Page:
Got fatigue? Study further pinpoints brain regions that may control it
Scientists at Johns Hopkins Medicine using MRI scans and computer modeling say they have further pinpointed areas of the human brain that regulate efforts to deal with fatigue.
The findings, they say, could advance the development of behavioral and other strategies that increase physical performance in healthy people, and also illuminate the neural mechanisms that contribute to fatigue in people with depression, multiple sclerosis .
"We know the physiologic processes involved in fatigue, such as lactic acid build-up in muscles, but we know far less about how feelings of fatigue are processed in the brain and how our brain decides how much and what kind of effort to make to overcome fatigue," says Vikram Chib, Ph.D., assistant professor of biomedical engineering at the Johns Hopkins University School of Medicine and research scientist at the Kennedy Krieger Institute.
Knowing the brain regions that control choices about fatigue-moderating efforts can help scientists find therapies that precisely alter those choices, says Chib. "It might not be ideal for your brain to simply power through fatigue," says Chib. "It might be more beneficial for the brain to be more efficient about the signals it's sending."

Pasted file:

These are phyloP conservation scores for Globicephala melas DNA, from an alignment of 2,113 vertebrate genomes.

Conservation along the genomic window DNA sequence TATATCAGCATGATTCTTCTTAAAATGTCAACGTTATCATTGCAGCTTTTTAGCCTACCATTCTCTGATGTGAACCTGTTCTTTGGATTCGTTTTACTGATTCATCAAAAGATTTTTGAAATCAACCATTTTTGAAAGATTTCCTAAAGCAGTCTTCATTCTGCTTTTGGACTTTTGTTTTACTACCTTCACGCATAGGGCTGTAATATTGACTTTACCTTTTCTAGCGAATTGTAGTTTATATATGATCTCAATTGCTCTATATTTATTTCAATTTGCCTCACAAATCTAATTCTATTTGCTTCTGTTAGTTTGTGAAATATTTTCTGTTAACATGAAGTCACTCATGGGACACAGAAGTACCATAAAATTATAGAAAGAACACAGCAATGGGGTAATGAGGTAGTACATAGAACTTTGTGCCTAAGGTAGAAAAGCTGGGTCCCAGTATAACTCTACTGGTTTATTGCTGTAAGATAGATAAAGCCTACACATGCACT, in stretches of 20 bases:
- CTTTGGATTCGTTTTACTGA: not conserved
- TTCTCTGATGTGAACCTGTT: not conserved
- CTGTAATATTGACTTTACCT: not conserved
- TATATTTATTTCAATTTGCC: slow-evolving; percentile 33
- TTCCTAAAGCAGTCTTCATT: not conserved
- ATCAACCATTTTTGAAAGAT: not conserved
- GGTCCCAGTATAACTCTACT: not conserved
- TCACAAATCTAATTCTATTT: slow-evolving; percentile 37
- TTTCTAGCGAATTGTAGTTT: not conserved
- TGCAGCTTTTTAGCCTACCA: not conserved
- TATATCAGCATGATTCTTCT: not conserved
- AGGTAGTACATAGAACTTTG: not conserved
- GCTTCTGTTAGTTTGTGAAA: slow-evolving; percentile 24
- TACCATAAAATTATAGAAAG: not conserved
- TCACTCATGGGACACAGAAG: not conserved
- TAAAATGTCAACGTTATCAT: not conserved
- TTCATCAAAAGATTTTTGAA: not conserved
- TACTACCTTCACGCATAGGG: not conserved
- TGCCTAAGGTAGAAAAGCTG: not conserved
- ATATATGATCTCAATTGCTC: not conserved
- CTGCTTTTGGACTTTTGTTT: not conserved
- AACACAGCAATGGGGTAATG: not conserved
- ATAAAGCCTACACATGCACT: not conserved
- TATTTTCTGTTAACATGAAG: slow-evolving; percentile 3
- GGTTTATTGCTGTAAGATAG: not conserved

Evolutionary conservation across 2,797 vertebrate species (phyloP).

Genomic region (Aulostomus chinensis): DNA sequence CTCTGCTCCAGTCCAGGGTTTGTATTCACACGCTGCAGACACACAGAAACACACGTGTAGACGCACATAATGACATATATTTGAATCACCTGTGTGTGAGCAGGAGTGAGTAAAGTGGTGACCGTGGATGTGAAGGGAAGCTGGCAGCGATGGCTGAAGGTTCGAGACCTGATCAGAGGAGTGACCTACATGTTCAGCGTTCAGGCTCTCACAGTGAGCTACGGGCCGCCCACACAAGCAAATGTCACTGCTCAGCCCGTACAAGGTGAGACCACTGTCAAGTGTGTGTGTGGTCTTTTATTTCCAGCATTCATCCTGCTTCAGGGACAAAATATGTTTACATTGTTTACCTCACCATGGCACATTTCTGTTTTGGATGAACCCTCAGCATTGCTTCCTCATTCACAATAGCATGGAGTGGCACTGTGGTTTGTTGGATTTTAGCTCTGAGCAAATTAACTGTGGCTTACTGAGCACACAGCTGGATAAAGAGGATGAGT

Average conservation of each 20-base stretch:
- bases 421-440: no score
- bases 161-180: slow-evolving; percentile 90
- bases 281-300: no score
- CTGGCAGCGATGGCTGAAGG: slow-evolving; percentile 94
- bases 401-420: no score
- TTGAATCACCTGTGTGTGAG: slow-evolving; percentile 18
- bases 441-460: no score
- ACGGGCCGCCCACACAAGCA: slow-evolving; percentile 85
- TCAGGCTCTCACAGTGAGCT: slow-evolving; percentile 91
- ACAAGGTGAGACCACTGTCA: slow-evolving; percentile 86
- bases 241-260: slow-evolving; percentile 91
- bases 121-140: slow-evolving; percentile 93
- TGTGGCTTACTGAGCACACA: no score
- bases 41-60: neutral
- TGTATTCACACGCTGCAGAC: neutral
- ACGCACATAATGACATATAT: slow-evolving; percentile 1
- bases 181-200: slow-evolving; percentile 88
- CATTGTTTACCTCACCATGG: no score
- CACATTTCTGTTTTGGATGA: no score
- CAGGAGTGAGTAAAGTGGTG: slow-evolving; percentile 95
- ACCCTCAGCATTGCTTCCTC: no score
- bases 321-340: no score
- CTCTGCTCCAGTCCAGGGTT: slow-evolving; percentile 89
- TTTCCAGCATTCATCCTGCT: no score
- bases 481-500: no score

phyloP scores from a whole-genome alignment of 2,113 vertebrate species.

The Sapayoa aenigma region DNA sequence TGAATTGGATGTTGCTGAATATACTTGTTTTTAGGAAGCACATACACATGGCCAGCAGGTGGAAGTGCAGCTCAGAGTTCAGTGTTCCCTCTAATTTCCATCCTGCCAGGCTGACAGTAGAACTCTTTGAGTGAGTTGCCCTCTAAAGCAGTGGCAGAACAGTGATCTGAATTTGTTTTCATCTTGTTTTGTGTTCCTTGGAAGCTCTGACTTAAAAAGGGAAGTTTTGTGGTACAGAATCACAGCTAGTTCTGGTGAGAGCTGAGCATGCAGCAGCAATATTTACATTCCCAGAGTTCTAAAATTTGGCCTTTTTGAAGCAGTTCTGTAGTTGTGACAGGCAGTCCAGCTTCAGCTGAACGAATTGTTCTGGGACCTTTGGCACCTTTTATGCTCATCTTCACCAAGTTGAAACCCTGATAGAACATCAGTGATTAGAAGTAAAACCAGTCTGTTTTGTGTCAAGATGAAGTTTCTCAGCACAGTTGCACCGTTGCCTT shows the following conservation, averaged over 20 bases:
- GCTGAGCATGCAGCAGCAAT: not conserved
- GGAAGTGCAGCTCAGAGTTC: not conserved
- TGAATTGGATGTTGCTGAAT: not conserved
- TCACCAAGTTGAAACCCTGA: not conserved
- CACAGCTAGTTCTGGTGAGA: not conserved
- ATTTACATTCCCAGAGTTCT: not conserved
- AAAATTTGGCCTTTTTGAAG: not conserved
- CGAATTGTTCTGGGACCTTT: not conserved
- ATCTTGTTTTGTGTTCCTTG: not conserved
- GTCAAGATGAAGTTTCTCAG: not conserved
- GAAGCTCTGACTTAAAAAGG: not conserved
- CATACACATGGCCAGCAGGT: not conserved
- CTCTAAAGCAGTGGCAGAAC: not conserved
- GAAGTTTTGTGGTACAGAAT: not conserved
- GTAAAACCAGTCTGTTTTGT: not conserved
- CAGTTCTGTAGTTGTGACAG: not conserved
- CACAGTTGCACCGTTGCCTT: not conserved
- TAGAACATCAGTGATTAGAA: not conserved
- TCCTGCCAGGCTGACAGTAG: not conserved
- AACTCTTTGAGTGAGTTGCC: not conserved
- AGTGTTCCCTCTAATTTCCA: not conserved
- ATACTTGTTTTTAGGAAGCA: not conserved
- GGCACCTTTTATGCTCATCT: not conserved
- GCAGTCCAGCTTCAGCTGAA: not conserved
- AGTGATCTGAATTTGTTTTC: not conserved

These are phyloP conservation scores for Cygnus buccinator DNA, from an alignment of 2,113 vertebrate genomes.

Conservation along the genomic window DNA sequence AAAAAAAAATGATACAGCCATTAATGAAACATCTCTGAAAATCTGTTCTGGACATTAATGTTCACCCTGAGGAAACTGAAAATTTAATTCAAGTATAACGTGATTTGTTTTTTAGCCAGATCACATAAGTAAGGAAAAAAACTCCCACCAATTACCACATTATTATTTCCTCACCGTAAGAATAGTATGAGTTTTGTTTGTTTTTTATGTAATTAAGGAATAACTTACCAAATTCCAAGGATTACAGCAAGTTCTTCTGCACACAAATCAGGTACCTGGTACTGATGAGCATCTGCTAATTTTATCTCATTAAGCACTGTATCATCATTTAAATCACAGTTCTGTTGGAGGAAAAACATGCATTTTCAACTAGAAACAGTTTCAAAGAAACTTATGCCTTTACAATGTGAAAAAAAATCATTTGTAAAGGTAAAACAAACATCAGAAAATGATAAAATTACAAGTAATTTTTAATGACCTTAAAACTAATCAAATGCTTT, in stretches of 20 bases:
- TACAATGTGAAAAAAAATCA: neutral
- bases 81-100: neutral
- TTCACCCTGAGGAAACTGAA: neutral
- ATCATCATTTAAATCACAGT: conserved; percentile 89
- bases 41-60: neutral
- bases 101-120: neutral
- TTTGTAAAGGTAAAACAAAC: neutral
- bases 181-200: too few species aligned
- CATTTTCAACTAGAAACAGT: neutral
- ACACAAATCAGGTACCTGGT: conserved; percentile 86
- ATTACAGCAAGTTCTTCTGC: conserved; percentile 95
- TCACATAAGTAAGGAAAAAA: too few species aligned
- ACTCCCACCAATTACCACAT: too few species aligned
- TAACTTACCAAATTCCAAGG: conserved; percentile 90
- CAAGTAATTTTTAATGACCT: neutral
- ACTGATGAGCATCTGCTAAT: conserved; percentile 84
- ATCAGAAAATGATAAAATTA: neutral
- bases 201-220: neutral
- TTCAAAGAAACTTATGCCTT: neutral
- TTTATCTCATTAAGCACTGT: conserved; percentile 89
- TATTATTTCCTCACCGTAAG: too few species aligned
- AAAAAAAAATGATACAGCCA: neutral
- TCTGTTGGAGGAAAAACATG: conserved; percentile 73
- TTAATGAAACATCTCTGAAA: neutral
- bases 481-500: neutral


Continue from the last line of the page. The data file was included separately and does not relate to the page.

For the study, Chib first developed a novel way to objectively quantify how people "feel" fatigue, a difficult task because rating systems can vary from person to person. Physicians often ask their patients to rate their fatigue on a scale of 1 to 7, but like pain scales, such ratings are subjective and varied.
These findings, says Chib, may advance the search for therapies -physical or chemical that target this pathway in healthy people to advance performance and in people with conditions that are associated with fatigue.